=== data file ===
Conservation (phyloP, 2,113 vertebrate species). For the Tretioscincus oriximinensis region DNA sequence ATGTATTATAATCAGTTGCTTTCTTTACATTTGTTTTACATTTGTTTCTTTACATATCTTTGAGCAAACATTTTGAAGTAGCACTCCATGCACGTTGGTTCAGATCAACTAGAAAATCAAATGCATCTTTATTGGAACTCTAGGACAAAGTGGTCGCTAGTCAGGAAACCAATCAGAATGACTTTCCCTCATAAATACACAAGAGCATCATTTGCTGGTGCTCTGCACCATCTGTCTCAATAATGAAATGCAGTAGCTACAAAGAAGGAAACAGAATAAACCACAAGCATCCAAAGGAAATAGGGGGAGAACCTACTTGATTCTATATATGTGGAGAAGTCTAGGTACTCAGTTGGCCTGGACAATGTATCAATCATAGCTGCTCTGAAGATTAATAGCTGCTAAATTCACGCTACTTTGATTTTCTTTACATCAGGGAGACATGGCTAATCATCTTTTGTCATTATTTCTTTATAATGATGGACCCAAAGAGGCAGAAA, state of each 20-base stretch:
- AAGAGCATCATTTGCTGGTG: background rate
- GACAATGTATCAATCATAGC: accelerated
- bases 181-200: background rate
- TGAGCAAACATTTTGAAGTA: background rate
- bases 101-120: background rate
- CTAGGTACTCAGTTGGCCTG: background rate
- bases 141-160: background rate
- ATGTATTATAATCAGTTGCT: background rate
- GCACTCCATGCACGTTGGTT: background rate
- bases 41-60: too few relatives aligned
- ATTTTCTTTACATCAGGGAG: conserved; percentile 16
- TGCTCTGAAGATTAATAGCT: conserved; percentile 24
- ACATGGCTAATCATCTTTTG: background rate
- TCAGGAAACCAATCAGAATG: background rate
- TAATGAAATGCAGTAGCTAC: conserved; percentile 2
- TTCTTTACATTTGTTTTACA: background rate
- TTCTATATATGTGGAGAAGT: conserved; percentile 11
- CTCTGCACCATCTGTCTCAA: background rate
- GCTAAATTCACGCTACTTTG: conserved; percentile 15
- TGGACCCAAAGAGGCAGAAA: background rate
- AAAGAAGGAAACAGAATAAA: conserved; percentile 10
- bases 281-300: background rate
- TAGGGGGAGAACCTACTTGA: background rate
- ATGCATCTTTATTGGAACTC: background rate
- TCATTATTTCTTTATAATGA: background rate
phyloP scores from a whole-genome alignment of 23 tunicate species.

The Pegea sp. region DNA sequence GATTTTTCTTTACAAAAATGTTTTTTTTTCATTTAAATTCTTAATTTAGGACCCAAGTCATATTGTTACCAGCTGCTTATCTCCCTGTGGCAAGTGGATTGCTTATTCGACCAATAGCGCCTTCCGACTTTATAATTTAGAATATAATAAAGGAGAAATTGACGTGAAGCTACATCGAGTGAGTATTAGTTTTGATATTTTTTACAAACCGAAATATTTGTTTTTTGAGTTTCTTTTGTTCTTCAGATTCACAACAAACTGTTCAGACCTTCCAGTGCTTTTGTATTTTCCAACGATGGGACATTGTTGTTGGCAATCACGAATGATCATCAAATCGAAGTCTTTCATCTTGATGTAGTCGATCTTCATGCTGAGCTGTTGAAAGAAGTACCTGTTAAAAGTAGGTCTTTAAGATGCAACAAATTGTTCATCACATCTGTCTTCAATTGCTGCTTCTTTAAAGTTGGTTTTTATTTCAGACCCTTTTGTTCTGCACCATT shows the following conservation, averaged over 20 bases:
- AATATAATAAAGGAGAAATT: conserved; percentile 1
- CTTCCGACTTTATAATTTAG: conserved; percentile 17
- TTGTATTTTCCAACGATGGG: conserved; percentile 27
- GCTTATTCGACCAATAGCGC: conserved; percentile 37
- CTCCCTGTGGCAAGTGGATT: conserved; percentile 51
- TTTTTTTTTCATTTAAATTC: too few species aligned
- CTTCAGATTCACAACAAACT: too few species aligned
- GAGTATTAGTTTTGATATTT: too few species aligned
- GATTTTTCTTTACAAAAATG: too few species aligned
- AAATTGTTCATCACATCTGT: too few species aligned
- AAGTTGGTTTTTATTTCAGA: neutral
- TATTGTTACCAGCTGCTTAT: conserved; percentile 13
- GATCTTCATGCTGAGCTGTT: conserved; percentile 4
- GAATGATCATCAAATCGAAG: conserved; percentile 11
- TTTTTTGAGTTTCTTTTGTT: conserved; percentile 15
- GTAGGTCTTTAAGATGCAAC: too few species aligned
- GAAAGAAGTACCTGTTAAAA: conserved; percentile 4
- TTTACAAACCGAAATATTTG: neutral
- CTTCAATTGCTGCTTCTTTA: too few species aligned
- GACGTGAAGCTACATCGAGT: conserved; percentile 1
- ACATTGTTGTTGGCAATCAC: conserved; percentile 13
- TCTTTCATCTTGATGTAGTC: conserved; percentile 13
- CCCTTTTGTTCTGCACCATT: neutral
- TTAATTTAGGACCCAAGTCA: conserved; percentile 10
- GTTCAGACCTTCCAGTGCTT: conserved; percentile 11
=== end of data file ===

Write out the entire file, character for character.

Conservation (phyloP, 2,113 vertebrate species). For the Tretioscincus oriximinensis region DNA sequence ATGTATTATAATCAGTTGCTTTCTTTACATTTGTTTTACATTTGTTTCTTTACATATCTTTGAGCAAACATTTTGAAGTAGCACTCCATGCACGTTGGTTCAGATCAACTAGAAAATCAAATGCATCTTTATTGGAACTCTAGGACAAAGTGGTCGCTAGTCAGGAAACCAATCAGAATGACTTTCCCTCATAAATACACAAGAGCATCATTTGCTGGTGCTCTGCACCATCTGTCTCAATAATGAAATGCAGTAGCTACAAAGAAGGAAACAGAATAAACCACAAGCATCCAAAGGAAATAGGGGGAGAACCTACTTGATTCTATATATGTGGAGAAGTCTAGGTACTCAGTTGGCCTGGACAATGTATCAATCATAGCTGCTCTGAAGATTAATAGCTGCTAAATTCACGCTACTTTGATTTTCTTTACATCAGGGAGACATGGCTAATCATCTTTTGTCATTATTTCTTTATAATGATGGACCCAAAGAGGCAGAAA, state of each 20-base stretch:
- AAGAGCATCATTTGCTGGTG: background rate
- GACAATGTATCAATCATAGC: accelerated
- bases 181-200: background rate
- TGAGCAAACATTTTGAAGTA: background rate
- bases 101-120: background rate
- CTAGGTACTCAGTTGGCCTG: background rate
- bases 141-160: background rate
- ATGTATTATAATCAGTTGCT: background rate
- GCACTCCATGCACGTTGGTT: background rate
- bases 41-60: too few relatives aligned
- ATTTTCTTTACATCAGGGAG: conserved; percentile 16
- TGCTCTGAAGATTAATAGCT: conserved; percentile 24
- ACATGGCTAATCATCTTTTG: background rate
- TCAGGAAACCAATCAGAATG: background rate
- TAATGAAATGCAGTAGCTAC: conserved; percentile 2
- TTCTTTACATTTGTTTTACA: background rate
- TTCTATATATGTGGAGAAGT: conserved; percentile 11
- CTCTGCACCATCTGTCTCAA: background rate
- GCTAAATTCACGCTACTTTG: conserved; percentile 15
- TGGACCCAAAGAGGCAGAAA: background rate
- AAAGAAGGAAACAGAATAAA: conserved; percentile 10
- bases 281-300: background rate
- TAGGGGGAGAACCTACTTGA: background rate
- ATGCATCTTTATTGGAACTC: background rate
- TCATTATTTCTTTATAATGA: background rate
phyloP scores from a whole-genome alignment of 23 tunicate species.

The Pegea sp. region DNA sequence GATTTTTCTTTACAAAAATGTTTTTTTTTCATTTAAATTCTTAATTTAGGACCCAAGTCATATTGTTACCAGCTGCTTATCTCCCTGTGGCAAGTGGATTGCTTATTCGACCAATAGCGCCTTCCGACTTTATAATTTAGAATATAATAAAGGAGAAATTGACGTGAAGCTACATCGAGTGAGTATTAGTTTTGATATTTTTTACAAACCGAAATATTTGTTTTTTGAGTTTCTTTTGTTCTTCAGATTCACAACAAACTGTTCAGACCTTCCAGTGCTTTTGTATTTTCCAACGATGGGACATTGTTGTTGGCAATCACGAATGATCATCAAATCGAAGTCTTTCATCTTGATGTAGTCGATCTTCATGCTGAGCTGTTGAAAGAAGTACCTGTTAAAAGTAGGTCTTTAAGATGCAACAAATTGTTCATCACATCTGTCTTCAATTGCTGCTTCTTTAAAGTTGGTTTTTATTTCAGACCCTTTTGTTCTGCACCATT shows the following conservation, averaged over 20 bases:
- AATATAATAAAGGAGAAATT: conserved; percentile 1
- CTTCCGACTTTATAATTTAG: conserved; percentile 17
- TTGTATTTTCCAACGATGGG: conserved; percentile 27
- GCTTATTCGACCAATAGCGC: conserved; percentile 37
- CTCCCTGTGGCAAGTGGATT: conserved; percentile 51
- TTTTTTTTTCATTTAAATTC: too few species aligned
- CTTCAGATTCACAACAAACT: too few species aligned
- GAGTATTAGTTTTGATATTT: too few species aligned
- GATTTTTCTTTACAAAAATG: too few species aligned
- AAATTGTTCATCACATCTGT: too few species aligned
- AAGTTGGTTTTTATTTCAGA: neutral
- TATTGTTACCAGCTGCTTAT: conserved; percentile 13
- GATCTTCATGCTGAGCTGTT: conserved; percentile 4
- GAATGATCATCAAATCGAAG: conserved; percentile 11
- TTTTTTGAGTTTCTTTTGTT: conserved; percentile 15
- GTAGGTCTTTAAGATGCAAC: too few species aligned
- GAAAGAAGTACCTGTTAAAA: conserved; percentile 4
- TTTACAAACCGAAATATTTG: neutral
- CTTCAATTGCTGCTTCTTTA: too few species aligned
- GACGTGAAGCTACATCGAGT: conserved; percentile 1
- ACATTGTTGTTGGCAATCAC: conserved; percentile 13
- TCTTTCATCTTGATGTAGTC: conserved; percentile 13
- CCCTTTTGTTCTGCACCATT: neutral
- TTAATTTAGGACCCAAGTCA: conserved; percentile 10
- GTTCAGACCTTCCAGTGCTT: conserved; percentile 11